Miranda: What Constitutes “Custody”; Effect of Patting Down a Suspect; Factors for Determining Miranda Custody; Body Camera Footage; Effect of Frisking the Arrestee and Informing Him He Is Under Arrest; Effect of Interrogating a Suspect at His Place of Work; Effect of Restraining Movement of Suspect; Telling the Suspect He Is Free to Leave or Can Refuse to Answer Questions
United States v. Jason Zabel, No. 21-5766, United States Court of Appeals for the Sixth Circuit
SUMMARY, FACTS AND PROCEDURAL HISTORY
Defendant committed abusive sexual contact with a female National Park Service employee—a crime for which he pled guilty and received a sentence of 18 months’ imprisonment, followed by a life term of supervised release. On appeal, Zabel argues that the district court erred in denying his pre-guilty-plea motion to suppress incriminating statements he made to park rangers. . . . For the following reasons, we affirm the district court’s judgment and sentence.
United States Park Ranger William Jaynes responded to an incident report at Mammoth Cave. When he arrived at the parking lot, he encountered a “slightly out of breath” female archaeology technician whose job was to monitor a trail restoration project inside the cave. She explained that Jason Zabel, one of the contractors working on the restoration project, had just pinned her against a wall and attempted to kiss her, grabbed her buttocks and breasts, and exposed his penis to her without her consent while she was leaving the cave. Armed with a description of Zabel’s appearance and location, Ranger Jaynes and another park ranger who arrived on the scene entered the cave to find him.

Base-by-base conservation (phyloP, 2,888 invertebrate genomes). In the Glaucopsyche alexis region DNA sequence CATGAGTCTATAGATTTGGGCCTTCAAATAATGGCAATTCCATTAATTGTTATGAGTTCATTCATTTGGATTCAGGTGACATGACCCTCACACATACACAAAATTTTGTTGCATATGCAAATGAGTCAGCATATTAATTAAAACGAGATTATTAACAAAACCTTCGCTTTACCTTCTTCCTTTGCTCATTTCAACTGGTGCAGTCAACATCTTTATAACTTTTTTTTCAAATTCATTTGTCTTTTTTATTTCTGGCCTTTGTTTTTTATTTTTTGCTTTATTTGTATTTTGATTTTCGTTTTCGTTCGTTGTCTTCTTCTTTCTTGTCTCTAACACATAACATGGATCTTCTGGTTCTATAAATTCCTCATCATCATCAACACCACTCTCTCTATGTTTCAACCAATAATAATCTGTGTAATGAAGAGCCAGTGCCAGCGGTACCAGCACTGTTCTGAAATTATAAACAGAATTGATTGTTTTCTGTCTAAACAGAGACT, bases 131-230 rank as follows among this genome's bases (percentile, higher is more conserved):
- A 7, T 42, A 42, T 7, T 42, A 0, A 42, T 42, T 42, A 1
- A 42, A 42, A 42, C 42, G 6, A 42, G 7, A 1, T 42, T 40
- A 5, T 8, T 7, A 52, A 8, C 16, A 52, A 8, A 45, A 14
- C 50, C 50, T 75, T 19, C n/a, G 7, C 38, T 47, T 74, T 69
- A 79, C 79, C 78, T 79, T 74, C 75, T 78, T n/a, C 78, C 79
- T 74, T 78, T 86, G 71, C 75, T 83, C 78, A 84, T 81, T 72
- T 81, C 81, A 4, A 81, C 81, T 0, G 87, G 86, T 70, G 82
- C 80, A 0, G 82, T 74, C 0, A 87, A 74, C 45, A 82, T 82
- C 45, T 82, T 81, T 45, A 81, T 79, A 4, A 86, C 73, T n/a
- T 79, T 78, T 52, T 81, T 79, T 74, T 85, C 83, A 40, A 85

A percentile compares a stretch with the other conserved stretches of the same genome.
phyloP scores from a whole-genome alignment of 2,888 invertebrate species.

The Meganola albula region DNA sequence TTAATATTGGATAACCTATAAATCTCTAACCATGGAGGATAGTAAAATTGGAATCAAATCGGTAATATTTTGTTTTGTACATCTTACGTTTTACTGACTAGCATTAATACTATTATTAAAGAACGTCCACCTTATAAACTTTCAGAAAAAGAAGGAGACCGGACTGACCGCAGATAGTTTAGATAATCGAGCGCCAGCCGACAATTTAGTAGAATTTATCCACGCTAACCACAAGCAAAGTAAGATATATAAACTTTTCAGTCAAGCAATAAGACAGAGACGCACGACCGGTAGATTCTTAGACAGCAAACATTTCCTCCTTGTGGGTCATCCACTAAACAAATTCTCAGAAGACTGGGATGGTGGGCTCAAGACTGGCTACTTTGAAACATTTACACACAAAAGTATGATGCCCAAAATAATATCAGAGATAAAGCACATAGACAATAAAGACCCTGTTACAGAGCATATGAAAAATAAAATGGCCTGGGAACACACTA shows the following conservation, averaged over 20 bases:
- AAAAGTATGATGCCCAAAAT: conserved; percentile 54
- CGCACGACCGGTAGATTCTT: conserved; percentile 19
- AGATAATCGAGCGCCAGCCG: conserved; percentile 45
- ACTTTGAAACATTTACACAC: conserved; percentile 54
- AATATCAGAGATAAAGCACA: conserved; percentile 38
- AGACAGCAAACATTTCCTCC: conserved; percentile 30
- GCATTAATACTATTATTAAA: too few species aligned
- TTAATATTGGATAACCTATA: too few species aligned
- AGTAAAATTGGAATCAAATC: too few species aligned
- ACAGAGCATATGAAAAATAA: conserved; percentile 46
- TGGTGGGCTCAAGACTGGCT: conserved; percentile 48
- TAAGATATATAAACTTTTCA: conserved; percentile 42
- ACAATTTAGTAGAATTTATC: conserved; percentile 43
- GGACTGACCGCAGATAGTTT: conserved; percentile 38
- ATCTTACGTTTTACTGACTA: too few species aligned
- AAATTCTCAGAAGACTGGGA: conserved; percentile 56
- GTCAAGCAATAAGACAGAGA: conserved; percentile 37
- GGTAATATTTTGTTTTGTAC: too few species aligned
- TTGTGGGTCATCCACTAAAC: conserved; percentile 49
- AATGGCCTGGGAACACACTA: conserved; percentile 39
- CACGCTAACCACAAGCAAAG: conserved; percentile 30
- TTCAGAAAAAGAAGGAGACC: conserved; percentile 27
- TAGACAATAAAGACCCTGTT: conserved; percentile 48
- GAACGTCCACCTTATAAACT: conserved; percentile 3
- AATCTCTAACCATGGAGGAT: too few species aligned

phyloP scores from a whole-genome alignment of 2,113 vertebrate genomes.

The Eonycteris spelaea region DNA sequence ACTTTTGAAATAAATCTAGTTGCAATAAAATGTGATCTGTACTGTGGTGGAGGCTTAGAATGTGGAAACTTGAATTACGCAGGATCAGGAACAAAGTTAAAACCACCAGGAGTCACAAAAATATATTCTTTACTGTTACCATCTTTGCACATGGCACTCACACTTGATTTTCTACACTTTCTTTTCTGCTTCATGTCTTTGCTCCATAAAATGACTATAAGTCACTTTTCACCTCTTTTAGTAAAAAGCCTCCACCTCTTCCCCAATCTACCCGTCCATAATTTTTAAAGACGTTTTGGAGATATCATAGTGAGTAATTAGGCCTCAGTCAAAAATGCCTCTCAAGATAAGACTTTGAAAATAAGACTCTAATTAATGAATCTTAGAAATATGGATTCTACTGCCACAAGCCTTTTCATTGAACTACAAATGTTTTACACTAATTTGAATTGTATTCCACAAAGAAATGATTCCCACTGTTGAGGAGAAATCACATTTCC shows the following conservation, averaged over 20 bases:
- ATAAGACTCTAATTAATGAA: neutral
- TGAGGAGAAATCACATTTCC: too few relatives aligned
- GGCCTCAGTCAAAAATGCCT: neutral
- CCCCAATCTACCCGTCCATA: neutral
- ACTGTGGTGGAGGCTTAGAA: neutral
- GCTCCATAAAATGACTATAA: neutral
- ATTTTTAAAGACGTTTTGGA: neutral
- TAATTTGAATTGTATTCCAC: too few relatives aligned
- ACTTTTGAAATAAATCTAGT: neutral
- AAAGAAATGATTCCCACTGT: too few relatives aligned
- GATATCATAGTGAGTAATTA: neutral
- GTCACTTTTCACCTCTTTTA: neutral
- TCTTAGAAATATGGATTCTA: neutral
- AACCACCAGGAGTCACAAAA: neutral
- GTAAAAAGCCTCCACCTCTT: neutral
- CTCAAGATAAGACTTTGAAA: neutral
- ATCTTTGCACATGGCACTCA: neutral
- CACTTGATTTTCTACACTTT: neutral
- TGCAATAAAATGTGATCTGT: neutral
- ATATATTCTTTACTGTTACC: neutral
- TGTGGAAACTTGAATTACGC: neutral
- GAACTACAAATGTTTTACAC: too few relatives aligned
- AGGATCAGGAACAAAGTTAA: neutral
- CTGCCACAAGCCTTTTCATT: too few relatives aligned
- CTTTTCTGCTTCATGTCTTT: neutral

(See PDF below to continue)
* Mr. Manak is an Adjunct Professor of Law at the University of Illinois Law School at Chicago, formerly the John Marshall Law School; and has served on the faculty of Northwestern
University and as consultant to the National District Attorneys Association.